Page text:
Experiments with economy — transitioning into laisez-faire approach
The world economic order witnessed quantum structural ramifications with the fall of the Berlin wall in 1989. The event set in motion a series of incidents that ultimately steered a paradigm shift. This phase is popularly associated with the transition of Russia, formerly the Soviet Union, from a communist to a free-market economy.Marxism has been a subject of global scrutiny since its inception and has been plagued by rampant scathing criticisms of its inherent weaknesses and potential long-term threats. Some of them are lack of incentives for profits and innovation, corruption, non-price rationing, uncertainty, famines among several others that ultimately distort the optimality in resource allocation. The dilemma encountered by Robert Frost in his poem, “The Road Not Taken”, is the one that too stood afront the Russian leaders and intellectuals. Such a transition from “control” to “freedom” can be quite tumultuous. The essay briefly traces the gradient of the transition by juxtaposing it with that of China.
The late nineteenth century was characterized by a gospel of market economics, pioneered by the western nations and propagated by the International Monetary Fund(IMF). It was during this era that several economic transitions occurred, against the backdrop of the fall of the Berlin Wall in late 1989, disintegration of the USSR, and finally, the Russian economic transition. On the other hand, an ambitious and populous Russian neighbor underwent a similar treatment for the ailing communism in the late 1970s. However, the global community witnessed these spectacles with an equal enthusiasm, both fundamentally differing in their speed of economic reforms.
The Chinese leaders, possibly risk-averse, chose to adopt a ‘gradualist’ or ‘incremental’ approach. They believed a simultaneous coexistence of the previous economic system, communism, with the newly-popular market economic reforms would eventually lead to a rewarding performance in economic indices in the long-run. Notably, their reforms were implemented in such a way that often a consensus, rather than fierce dissent and debates, between the political system or ideologies of Chinese Communist Party and the radical implementations Such a risk-averse behavior catapulted China to become one of the emerging economic, as well as political, superpower from Asia. This controlled transition expanded its private sector by ensuring adequate incentivisation, while still leveraging the high-success rate of state monopolies.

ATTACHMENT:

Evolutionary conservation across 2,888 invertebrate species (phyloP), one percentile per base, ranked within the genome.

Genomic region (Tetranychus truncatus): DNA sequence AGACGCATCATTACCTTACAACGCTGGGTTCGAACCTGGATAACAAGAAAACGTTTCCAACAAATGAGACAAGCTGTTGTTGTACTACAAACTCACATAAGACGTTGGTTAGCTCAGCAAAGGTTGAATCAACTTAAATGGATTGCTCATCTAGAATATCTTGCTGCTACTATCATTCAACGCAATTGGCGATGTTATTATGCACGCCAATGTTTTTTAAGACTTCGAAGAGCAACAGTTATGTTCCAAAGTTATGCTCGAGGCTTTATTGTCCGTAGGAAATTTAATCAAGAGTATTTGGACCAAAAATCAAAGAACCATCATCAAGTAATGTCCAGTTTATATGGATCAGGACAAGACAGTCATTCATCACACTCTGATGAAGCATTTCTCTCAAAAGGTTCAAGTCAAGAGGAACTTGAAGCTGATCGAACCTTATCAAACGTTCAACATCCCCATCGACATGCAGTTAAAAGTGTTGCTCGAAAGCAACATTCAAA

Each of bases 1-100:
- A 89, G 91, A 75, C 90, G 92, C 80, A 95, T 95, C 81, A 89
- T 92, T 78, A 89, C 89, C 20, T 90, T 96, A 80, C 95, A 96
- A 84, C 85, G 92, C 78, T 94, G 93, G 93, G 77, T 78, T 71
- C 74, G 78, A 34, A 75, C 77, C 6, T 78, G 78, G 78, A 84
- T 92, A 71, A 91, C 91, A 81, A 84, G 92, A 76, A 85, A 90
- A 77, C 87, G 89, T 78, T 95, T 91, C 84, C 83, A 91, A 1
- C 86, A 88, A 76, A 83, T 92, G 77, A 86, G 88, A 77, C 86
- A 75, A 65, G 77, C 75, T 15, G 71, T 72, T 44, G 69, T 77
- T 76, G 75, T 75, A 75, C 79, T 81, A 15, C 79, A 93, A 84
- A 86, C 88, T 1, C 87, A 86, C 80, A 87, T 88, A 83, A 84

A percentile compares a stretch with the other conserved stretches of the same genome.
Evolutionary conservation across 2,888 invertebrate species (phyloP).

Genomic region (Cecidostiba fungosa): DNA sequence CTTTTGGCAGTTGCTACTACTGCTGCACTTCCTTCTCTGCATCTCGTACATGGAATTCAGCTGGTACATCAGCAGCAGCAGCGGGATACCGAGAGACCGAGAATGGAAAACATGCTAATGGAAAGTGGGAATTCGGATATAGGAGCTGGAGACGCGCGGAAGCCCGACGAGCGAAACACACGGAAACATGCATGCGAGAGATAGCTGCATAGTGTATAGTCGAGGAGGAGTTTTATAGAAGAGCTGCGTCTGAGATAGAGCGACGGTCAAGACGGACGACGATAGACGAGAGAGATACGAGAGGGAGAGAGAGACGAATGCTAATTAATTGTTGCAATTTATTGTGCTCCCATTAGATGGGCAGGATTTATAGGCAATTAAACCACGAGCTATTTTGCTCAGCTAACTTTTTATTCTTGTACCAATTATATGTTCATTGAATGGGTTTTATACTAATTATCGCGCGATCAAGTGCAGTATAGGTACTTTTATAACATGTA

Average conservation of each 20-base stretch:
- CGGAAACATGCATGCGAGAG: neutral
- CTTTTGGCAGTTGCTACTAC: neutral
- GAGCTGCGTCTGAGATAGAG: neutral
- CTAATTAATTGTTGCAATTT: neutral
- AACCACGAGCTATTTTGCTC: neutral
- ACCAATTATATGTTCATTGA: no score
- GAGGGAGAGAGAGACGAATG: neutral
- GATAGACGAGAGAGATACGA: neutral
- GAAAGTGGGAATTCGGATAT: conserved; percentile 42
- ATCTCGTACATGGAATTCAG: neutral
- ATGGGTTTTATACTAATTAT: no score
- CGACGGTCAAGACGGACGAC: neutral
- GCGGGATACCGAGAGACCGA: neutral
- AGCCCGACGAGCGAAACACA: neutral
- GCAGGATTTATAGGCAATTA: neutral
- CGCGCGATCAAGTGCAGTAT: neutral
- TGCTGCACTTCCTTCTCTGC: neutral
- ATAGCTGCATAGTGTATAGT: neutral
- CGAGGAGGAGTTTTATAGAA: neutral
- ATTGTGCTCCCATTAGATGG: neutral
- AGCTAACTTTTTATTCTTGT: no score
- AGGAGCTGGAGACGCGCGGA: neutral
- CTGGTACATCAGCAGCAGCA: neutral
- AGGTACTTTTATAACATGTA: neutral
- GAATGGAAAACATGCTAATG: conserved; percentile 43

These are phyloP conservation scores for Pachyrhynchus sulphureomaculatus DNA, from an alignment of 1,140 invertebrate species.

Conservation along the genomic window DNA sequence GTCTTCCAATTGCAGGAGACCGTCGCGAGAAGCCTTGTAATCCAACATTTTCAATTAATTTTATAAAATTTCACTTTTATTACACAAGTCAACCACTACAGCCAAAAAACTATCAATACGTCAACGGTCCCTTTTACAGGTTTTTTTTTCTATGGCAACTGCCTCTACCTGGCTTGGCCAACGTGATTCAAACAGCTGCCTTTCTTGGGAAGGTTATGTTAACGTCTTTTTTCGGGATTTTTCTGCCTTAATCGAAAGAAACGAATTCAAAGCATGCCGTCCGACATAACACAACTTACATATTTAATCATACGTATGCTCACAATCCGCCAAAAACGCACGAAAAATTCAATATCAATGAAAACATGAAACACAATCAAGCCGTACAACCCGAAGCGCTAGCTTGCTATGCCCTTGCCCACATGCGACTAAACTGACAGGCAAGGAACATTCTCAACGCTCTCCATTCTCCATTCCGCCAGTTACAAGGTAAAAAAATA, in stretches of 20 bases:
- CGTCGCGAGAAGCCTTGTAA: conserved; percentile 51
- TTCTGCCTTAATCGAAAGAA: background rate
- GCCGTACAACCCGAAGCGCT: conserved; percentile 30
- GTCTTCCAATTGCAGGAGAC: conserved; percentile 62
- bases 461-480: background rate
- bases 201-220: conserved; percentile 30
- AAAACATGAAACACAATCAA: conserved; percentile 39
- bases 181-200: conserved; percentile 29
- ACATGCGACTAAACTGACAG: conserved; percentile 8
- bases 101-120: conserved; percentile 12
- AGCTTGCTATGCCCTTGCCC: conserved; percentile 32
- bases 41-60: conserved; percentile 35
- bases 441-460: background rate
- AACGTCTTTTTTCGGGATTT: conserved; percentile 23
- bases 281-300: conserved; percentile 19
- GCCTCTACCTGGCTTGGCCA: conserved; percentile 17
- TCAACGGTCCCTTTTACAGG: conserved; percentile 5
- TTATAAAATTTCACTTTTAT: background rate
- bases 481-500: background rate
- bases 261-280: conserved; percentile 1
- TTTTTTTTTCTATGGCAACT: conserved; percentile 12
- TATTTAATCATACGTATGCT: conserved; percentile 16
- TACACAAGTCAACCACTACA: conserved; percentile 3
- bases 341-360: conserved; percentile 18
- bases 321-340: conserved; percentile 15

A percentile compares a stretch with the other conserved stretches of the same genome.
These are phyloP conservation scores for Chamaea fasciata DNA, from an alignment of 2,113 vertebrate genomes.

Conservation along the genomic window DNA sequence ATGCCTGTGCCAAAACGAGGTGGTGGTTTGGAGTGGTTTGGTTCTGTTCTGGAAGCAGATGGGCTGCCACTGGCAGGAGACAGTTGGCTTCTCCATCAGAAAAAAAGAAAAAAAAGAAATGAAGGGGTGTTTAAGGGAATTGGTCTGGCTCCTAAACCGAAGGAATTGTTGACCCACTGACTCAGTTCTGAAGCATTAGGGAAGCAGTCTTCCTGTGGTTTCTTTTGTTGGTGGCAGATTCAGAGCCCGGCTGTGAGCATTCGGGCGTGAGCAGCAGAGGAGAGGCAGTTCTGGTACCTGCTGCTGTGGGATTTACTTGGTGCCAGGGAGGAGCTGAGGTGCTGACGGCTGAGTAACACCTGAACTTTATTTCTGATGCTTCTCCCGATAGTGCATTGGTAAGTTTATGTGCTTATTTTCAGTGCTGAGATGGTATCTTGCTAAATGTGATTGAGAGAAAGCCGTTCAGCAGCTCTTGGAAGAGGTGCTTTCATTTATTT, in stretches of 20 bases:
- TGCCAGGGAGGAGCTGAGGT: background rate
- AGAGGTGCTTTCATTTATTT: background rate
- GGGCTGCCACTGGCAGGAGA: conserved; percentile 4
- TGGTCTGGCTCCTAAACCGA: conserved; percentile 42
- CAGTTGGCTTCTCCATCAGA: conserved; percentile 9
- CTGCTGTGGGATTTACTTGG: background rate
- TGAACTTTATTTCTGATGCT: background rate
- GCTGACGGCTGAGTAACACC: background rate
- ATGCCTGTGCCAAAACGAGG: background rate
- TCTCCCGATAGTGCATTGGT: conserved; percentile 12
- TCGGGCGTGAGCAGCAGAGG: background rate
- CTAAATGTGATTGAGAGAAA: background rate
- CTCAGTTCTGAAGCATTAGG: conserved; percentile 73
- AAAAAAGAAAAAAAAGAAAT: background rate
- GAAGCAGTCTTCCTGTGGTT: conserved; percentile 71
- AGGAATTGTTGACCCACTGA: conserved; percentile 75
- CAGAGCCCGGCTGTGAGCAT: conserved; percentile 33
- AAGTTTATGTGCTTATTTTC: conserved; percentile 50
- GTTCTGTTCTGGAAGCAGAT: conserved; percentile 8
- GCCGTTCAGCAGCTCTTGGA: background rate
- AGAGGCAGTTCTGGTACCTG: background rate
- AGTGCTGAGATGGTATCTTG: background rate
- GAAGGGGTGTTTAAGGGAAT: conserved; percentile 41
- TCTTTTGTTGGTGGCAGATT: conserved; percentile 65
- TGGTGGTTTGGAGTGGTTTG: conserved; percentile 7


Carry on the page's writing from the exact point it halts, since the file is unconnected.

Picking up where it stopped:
In contrast, the IMF and Russians asserted that shock therapy was instead a more fruitful approach. Under such reforms, Russia experiences rapid privatization, instantaneous price liberalization, stabilization etc. They believed that fast-paced intensive transitions would eradicate any potential room for corruption and ultimately boost the creation speed and success rate of a capitalist economy. Following this methodology, Russia created institutional mechanisms to regulate markets and deploy resources in a more efficient, yet radical manner, and finally, inculcate entrepreneurship that roots incentives and profits and ultimately stem the probability of failure. The experience of Russia in the early years of the transition was of declining economy and pessimistic reforms, with the middle class having been engulfed with crony and mafia capitalism, accompanied with diminishing democratic practices.
Akin to Robert Frost, who could never imagine what it would be to travel the other road, the global community too cannot contemplate what would have been the experience of either countries in the other approach that it did not choose.